Cancer hospital

A rendering of University of Chicago Medicine's cancer hospital to be built in Hyde Park

University of Chicago Medicine's planned cancer care, prevention and research hospital is to be 6.5% bigger and $152 million more expensive than was proposed a year ago.

The plan now is for an $815 million, 575,000-square-foot facility that can accommodate further expansion, but with fewer beds than originally planned a year ago: 80 instead of 128. 

The increased price tag and decreased number of beds are a result of inflation.

It will, however, have seven floors instead of the original five. Its ground floor is to be a hub for cancer prevention, screening, diagnosis and treatment, with infusion bays and a breast cancer center. 

There are to be 64 medical-surgical beds and 16 intensive-care beds, 90 examination rooms and a cancer-imaging suite with MRIs, CT scanners, ultrasounds and other technologies. Health care delivered across five buildings at the network's Hyde Park campus is to be consolidated in the building on 57th Street between Maryland and Drexel avenues.

The redesign changes after 10 months of work with the network's Community Advisory Council and other community leaders, 200,000 surveys administered in person and over social media and newsletters, a telephone poll and town hall meetings.

“We will be building a model for groundbreaking cancer care and prevention — established on the principles of access, equity, dignity and innovation — right here on the South Side of Chicago,” said Dr. Mark Anderson, U. of C. executive vice president for medical affairs.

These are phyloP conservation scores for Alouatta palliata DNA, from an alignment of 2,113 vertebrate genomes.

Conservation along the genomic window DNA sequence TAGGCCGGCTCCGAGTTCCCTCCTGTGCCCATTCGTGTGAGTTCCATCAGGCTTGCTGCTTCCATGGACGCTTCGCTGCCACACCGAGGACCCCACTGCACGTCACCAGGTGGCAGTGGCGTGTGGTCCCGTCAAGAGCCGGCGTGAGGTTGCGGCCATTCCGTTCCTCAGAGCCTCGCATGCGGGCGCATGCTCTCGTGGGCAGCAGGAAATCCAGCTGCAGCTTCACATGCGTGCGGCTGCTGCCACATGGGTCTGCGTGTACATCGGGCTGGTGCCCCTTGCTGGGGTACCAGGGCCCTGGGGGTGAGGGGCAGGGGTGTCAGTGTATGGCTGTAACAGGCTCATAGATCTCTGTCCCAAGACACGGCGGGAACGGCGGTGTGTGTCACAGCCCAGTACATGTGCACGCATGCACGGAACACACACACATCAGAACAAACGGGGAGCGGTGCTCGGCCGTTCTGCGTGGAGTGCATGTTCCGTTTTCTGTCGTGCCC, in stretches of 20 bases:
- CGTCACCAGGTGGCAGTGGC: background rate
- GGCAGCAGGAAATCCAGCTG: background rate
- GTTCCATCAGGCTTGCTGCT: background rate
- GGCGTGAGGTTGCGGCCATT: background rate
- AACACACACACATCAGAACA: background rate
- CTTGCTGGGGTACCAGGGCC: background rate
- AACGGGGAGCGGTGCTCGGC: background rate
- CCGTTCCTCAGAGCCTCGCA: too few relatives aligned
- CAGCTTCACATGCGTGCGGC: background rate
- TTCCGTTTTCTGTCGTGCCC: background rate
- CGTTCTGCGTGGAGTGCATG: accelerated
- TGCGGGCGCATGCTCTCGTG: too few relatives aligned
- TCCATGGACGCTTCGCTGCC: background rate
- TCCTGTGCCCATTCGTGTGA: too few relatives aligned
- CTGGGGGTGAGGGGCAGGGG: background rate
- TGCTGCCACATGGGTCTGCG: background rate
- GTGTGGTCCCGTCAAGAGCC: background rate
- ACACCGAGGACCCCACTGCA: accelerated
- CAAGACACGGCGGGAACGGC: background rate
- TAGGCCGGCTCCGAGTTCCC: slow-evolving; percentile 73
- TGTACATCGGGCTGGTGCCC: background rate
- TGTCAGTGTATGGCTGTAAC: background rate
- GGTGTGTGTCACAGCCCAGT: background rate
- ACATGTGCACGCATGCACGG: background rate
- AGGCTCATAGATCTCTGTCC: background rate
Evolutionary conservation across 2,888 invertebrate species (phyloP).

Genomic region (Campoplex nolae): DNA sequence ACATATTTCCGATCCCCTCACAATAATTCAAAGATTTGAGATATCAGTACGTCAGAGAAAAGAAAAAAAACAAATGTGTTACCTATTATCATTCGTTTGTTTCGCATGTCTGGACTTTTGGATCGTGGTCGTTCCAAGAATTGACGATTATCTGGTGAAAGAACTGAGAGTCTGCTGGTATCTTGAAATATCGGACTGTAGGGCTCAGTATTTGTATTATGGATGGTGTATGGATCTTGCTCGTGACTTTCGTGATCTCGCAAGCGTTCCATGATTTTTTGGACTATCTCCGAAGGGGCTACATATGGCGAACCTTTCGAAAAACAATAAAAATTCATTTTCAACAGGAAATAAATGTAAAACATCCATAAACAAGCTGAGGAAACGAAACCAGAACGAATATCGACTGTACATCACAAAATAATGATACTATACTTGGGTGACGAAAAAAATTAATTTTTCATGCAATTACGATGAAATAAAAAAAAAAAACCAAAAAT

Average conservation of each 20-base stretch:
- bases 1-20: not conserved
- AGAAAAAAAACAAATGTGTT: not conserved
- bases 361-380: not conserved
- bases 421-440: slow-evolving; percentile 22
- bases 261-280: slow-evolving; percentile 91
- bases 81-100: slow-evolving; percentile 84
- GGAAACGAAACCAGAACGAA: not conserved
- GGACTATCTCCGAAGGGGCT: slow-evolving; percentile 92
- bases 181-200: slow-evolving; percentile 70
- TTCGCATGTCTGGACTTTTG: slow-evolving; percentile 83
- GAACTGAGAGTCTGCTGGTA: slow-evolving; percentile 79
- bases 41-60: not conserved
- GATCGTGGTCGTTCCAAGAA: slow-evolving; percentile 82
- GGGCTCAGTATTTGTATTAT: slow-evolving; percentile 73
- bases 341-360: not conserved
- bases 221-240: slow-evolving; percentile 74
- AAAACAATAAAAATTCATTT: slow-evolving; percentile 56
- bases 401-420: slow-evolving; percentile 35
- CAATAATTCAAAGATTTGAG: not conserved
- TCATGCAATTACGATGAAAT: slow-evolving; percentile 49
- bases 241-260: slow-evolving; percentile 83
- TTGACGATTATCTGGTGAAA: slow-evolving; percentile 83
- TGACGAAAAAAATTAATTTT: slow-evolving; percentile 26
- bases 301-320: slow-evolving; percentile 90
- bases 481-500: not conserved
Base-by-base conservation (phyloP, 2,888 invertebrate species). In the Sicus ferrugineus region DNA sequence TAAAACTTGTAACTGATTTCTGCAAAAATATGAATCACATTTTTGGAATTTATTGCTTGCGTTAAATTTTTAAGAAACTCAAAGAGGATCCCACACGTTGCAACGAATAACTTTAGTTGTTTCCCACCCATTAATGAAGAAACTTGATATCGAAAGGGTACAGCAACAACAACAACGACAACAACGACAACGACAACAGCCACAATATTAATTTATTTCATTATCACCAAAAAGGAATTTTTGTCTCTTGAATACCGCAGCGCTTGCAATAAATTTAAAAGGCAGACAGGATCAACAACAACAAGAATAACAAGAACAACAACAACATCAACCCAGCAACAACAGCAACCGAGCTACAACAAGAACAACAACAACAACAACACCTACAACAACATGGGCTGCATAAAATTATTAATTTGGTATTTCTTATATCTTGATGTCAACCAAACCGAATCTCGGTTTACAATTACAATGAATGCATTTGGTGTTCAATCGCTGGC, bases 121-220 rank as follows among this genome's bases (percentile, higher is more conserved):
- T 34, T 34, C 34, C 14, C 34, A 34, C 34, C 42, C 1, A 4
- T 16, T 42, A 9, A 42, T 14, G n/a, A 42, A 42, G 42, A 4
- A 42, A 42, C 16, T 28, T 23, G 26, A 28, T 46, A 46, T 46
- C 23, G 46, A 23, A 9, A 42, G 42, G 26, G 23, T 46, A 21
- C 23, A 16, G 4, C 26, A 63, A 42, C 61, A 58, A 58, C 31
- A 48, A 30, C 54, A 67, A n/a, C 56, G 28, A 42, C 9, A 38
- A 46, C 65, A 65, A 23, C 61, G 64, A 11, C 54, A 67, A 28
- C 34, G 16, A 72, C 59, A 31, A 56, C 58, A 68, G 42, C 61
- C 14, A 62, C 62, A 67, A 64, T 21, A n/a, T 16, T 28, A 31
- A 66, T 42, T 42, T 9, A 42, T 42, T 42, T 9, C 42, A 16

“With our long history of achievements in cancer and the great benefit of being interconnected with the University of Chicago, our new cancer facility will provide fertile ground for high-impact research so that we can tackle cancer’s toughest challenges, dramatically shorten the drug-development timeline, deliver the care that the community needs and save more lives.”

Cancer is the second-leading cause of death on the South Side, where residents are dying of the disease at a rate twice the national average.

The Illinois Health Facilities and Services Review Board approved the hospital's master design permit last March. UChicago Medicine submitted a Certificate of Need application to the state this month; written comments can be submitted on it until June 7.

The university says at least 41% of contract dollars are to be awarded to minority- and women-owned firms and that construction, which is to begin this year pending state approval, will generate around 500 jobs. 

The hospital's planned opening is in 2027.

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